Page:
I love my Kindle.
I was going through the section on the Wisdom essay in DP Through the Wheel of the Year on it the other day and read the part where Rev. Dangler says that ADF encourages Dedicants to read a dictionary definition of the virtue. So, I just clicked on the word Wisdom and my Kindle cheerfully popped up the Oxford English Dictionary’s definition! Such fun!
So let’s get on with it then….Wisdom.
Now, I’m going to come right out and say that I do not believe that wisdom is a virtue. There, I said it. But I’ll get back to that later. First, let’s define what we mean by ‘wisdom’.
Before I even read what the good old folks at Oxford had to say on the subject, I knew that something serious was missing from the DP version. Here is how the DP defines wisdom:
Good judgment, the ability to perceive people and situations correctly, deliberate about and decide on the correct response.
Oxford told me immediately what was missing with their definition:
The quality of having experience, knowledge, and good judgement.
After all, doesn’t the saying go “With age comes wisdom”?
So, I have to agree more with Oxford than with the DP. Wisdom, to me, is both the quality of having personal experience coupled with the ability to employ the knowledge gained through that experience in practice to arrive at good judgements.
Note well what this does not mean. By my definition, which of course may vary from yours, one cannot become wise by studying or reading books. Only through the act of personally experiencing something does one internalize the learnings which form the basis of the types of knowledge from which wisdom arises.
Of course, wisdom is not gained just by growing old, either. One needs the ability to apply the knowledge gained through experience in practical ways. This is to some degree mere conditioning; simply knowing that when certain conditions experienced in the past are met means that a particular outcome is likely. However to really be considered wise one needs to be able to apply knowledge learned through past experience to entirely new situations. This requires perceptiveness and an open mind.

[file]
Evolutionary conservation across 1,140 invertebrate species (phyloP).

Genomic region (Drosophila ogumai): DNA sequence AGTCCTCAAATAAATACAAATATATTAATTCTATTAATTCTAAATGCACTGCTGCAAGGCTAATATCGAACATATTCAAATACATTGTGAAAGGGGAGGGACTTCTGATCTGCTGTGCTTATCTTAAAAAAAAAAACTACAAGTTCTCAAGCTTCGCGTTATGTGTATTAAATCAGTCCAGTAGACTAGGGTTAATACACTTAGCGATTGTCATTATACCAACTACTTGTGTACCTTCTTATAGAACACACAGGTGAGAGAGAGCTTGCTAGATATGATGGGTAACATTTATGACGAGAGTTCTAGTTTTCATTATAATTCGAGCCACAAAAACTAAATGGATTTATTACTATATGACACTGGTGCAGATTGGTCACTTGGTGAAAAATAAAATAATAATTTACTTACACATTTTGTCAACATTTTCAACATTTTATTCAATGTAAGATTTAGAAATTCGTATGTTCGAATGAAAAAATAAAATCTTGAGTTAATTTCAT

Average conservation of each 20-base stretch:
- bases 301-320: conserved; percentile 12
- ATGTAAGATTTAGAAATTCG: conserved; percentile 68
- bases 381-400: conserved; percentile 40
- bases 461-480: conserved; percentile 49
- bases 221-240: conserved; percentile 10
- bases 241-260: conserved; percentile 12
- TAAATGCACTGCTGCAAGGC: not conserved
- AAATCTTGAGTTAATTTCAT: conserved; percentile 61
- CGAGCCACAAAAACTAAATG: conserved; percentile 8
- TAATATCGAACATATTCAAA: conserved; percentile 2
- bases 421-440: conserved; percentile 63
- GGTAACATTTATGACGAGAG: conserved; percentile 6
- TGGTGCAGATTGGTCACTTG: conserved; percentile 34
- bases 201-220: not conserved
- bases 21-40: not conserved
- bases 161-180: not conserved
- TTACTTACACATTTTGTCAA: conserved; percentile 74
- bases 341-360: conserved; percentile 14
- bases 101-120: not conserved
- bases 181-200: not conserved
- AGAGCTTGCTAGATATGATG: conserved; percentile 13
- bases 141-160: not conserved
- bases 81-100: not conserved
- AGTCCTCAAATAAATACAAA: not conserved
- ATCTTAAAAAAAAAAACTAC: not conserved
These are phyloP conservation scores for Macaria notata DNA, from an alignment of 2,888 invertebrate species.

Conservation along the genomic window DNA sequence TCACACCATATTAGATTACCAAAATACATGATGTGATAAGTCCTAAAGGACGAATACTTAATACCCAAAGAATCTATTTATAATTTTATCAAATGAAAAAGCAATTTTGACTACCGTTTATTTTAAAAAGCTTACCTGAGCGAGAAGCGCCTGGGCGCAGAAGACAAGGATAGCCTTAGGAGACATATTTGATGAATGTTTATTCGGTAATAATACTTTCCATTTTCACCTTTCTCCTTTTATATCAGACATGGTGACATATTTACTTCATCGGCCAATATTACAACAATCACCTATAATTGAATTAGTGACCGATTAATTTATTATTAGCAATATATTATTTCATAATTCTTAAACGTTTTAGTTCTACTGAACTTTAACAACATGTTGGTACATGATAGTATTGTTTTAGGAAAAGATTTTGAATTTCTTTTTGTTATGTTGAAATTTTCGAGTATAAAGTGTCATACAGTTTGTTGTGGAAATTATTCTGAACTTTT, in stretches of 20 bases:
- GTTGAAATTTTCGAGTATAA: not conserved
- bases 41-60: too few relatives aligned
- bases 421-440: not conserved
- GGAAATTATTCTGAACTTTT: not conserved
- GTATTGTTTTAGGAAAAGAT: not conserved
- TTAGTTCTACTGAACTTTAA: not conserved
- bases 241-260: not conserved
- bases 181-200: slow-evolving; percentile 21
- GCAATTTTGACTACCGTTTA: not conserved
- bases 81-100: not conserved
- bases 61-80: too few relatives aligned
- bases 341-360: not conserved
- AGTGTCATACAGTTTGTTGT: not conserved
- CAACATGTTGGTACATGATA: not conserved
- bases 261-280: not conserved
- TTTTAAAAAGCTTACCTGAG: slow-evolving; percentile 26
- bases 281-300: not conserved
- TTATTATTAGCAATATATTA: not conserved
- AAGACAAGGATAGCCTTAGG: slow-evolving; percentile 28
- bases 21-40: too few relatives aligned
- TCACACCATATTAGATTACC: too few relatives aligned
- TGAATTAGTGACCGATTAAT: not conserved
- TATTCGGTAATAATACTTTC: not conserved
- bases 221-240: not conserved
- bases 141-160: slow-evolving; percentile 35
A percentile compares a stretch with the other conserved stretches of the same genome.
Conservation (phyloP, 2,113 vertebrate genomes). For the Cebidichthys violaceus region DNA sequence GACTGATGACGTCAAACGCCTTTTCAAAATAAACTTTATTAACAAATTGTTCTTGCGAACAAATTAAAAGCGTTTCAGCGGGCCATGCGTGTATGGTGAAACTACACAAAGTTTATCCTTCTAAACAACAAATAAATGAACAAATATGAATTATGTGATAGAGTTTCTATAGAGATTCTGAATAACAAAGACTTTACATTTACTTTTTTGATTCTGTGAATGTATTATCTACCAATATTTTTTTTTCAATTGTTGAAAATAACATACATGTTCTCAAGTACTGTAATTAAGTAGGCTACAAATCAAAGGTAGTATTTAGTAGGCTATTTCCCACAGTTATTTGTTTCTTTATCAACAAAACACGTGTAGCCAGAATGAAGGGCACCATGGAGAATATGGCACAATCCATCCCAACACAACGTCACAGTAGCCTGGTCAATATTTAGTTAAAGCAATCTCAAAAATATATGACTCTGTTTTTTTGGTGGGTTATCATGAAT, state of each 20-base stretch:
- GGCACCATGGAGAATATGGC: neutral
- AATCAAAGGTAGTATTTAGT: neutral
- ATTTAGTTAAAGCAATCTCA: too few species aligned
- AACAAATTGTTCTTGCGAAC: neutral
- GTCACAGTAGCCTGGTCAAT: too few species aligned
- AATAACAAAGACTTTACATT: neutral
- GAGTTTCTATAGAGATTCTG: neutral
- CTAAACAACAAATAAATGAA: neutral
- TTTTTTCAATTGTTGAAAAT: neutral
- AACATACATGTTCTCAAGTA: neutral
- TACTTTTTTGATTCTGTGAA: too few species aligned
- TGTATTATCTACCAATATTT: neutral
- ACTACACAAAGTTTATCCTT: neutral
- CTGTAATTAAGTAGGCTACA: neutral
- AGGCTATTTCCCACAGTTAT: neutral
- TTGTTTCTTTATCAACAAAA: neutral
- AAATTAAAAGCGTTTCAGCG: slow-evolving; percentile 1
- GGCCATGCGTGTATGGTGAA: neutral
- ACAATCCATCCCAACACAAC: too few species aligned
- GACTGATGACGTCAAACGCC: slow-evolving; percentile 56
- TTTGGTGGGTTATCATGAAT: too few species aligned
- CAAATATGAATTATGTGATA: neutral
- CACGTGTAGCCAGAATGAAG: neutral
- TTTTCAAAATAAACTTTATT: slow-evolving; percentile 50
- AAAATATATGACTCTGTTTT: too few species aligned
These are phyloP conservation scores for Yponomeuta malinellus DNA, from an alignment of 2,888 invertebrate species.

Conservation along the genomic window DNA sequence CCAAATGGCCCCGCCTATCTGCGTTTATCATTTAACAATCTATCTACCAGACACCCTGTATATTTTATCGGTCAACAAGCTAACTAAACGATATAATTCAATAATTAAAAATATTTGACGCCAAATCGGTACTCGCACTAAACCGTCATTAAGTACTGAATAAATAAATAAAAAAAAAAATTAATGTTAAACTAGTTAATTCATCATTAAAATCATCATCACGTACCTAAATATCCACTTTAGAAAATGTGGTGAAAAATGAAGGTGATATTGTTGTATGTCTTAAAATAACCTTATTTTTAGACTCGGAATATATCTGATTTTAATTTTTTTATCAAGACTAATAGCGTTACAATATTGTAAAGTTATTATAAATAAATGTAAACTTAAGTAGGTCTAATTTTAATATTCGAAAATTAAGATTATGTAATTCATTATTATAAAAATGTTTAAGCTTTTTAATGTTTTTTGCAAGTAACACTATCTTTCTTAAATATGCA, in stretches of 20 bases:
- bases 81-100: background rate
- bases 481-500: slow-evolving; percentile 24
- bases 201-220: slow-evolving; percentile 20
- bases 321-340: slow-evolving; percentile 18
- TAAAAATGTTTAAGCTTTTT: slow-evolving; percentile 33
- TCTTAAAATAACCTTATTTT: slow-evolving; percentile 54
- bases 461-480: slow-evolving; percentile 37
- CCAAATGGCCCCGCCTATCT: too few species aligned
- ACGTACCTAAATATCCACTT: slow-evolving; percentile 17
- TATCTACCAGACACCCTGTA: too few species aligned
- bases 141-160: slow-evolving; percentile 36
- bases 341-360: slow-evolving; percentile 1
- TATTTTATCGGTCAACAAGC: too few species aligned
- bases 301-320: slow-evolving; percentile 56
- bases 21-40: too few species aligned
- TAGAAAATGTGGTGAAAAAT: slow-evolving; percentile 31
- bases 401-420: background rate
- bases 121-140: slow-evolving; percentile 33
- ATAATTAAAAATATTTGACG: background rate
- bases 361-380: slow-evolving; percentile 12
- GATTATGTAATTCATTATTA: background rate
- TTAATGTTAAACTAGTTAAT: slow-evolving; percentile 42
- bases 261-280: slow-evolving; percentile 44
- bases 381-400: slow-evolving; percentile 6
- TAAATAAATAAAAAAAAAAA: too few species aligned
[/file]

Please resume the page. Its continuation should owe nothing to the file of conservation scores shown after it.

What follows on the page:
So.. .it all sounds great, right? So why isn’t a virtue?
Well, the answer to that question depends on your definition of ‘virtue’, so let us go back to definitions. Interestingly, the DP does not define virtue, but our friends at Oxford do. In fact they give two definitions, and I believe that we can extrapolate from the context in which the word is used within the DP to assume which of these definitions ADF relies upon. The definitions are:
1) behaviour showing high moral standards,
2) a good or useful quality of a thing.
I would argue that what I define as wisdom is a virtue if we use that second definition of virtue (it is useful), but I believe that when ADF uses the word they mean the first definition, as they seem to equate virtue with ethics. That being the case, I do not believe that wisdom in and of itself is a virtue. So does that mean that a person may be wise but not virtuous or good or ethical? The answer, of course, is yes and no. That is, I would argue that it is possible for a person who is otherwise devoid of ‘high moral standards’ to be wise according to my definition of wisdom, but that others may not call that person wise owing to the fact that their advice, when solicited, may run contrary to commonly held moral standards. Hence, one is generally only considered by others to be wise when one has both wisdom and shares the moral standards of those others.
The DP Through the Wheel of Year suggests that if a dedicant disagrees that a particular quality is not a virtue that we should recommend a replacement In this case, I am going to decline to do so because I would argue that even if wisdom in itself does not ipso facto make one virtuous, it remains an exceptionally useful quality. When one has both wisdom and virtue one becomes capable of being a leader within one’s community, looked to for advice and guidance that is both practically and ethical sound.
And, after all, isn’t that exactly the role of a Druid?